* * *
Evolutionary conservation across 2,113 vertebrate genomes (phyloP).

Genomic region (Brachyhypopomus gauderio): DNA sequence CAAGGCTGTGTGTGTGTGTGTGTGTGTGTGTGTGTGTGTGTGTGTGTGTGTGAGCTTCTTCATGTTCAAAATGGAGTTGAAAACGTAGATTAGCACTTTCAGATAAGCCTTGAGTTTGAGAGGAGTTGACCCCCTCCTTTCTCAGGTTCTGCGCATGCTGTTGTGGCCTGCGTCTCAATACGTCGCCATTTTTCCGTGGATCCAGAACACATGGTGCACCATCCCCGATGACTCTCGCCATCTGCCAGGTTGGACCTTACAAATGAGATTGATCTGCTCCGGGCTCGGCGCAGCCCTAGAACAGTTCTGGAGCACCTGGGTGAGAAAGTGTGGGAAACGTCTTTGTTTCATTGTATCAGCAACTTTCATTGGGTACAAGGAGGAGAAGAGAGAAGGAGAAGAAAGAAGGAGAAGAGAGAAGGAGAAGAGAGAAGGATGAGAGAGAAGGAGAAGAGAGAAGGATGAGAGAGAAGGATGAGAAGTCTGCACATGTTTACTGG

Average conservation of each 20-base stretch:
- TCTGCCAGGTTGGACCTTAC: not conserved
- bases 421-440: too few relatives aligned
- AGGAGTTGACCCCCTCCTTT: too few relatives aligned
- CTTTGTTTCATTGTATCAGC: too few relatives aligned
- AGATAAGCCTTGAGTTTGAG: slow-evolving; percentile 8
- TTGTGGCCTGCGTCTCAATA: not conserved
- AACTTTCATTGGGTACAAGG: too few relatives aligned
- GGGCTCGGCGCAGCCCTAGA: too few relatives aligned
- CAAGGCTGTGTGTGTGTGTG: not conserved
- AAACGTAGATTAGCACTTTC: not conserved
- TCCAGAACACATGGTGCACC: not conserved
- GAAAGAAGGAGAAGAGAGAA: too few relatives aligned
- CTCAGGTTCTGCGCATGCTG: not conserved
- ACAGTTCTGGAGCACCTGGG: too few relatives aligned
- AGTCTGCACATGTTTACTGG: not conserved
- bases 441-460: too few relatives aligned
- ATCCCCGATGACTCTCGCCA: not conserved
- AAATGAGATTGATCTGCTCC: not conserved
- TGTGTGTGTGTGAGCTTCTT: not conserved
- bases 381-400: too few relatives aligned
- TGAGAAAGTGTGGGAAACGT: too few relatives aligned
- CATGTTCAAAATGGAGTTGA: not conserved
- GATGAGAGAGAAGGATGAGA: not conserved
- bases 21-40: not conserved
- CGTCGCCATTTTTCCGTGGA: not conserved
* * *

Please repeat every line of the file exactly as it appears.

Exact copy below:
Evolutionary conservation across 2,113 vertebrate genomes (phyloP).

Genomic region (Brachyhypopomus gauderio): DNA sequence CAAGGCTGTGTGTGTGTGTGTGTGTGTGTGTGTGTGTGTGTGTGTGTGTGTGAGCTTCTTCATGTTCAAAATGGAGTTGAAAACGTAGATTAGCACTTTCAGATAAGCCTTGAGTTTGAGAGGAGTTGACCCCCTCCTTTCTCAGGTTCTGCGCATGCTGTTGTGGCCTGCGTCTCAATACGTCGCCATTTTTCCGTGGATCCAGAACACATGGTGCACCATCCCCGATGACTCTCGCCATCTGCCAGGTTGGACCTTACAAATGAGATTGATCTGCTCCGGGCTCGGCGCAGCCCTAGAACAGTTCTGGAGCACCTGGGTGAGAAAGTGTGGGAAACGTCTTTGTTTCATTGTATCAGCAACTTTCATTGGGTACAAGGAGGAGAAGAGAGAAGGAGAAGAAAGAAGGAGAAGAGAGAAGGAGAAGAGAGAAGGATGAGAGAGAAGGAGAAGAGAGAAGGATGAGAGAGAAGGATGAGAAGTCTGCACATGTTTACTGG

Average conservation of each 20-base stretch:
- TCTGCCAGGTTGGACCTTAC: not conserved
- bases 421-440: too few relatives aligned
- AGGAGTTGACCCCCTCCTTT: too few relatives aligned
- CTTTGTTTCATTGTATCAGC: too few relatives aligned
- AGATAAGCCTTGAGTTTGAG: slow-evolving; percentile 8
- TTGTGGCCTGCGTCTCAATA: not conserved
- AACTTTCATTGGGTACAAGG: too few relatives aligned
- GGGCTCGGCGCAGCCCTAGA: too few relatives aligned
- CAAGGCTGTGTGTGTGTGTG: not conserved
- AAACGTAGATTAGCACTTTC: not conserved
- TCCAGAACACATGGTGCACC: not conserved
- GAAAGAAGGAGAAGAGAGAA: too few relatives aligned
- CTCAGGTTCTGCGCATGCTG: not conserved
- ACAGTTCTGGAGCACCTGGG: too few relatives aligned
- AGTCTGCACATGTTTACTGG: not conserved
- bases 441-460: too few relatives aligned
- ATCCCCGATGACTCTCGCCA: not conserved
- AAATGAGATTGATCTGCTCC: not conserved
- TGTGTGTGTGTGAGCTTCTT: not conserved
- bases 381-400: too few relatives aligned
- TGAGAAAGTGTGGGAAACGT: too few relatives aligned
- CATGTTCAAAATGGAGTTGA: not conserved
- GATGAGAGAGAAGGATGAGA: not conserved
- bases 21-40: not conserved
- CGTCGCCATTTTTCCGTGGA: not conserved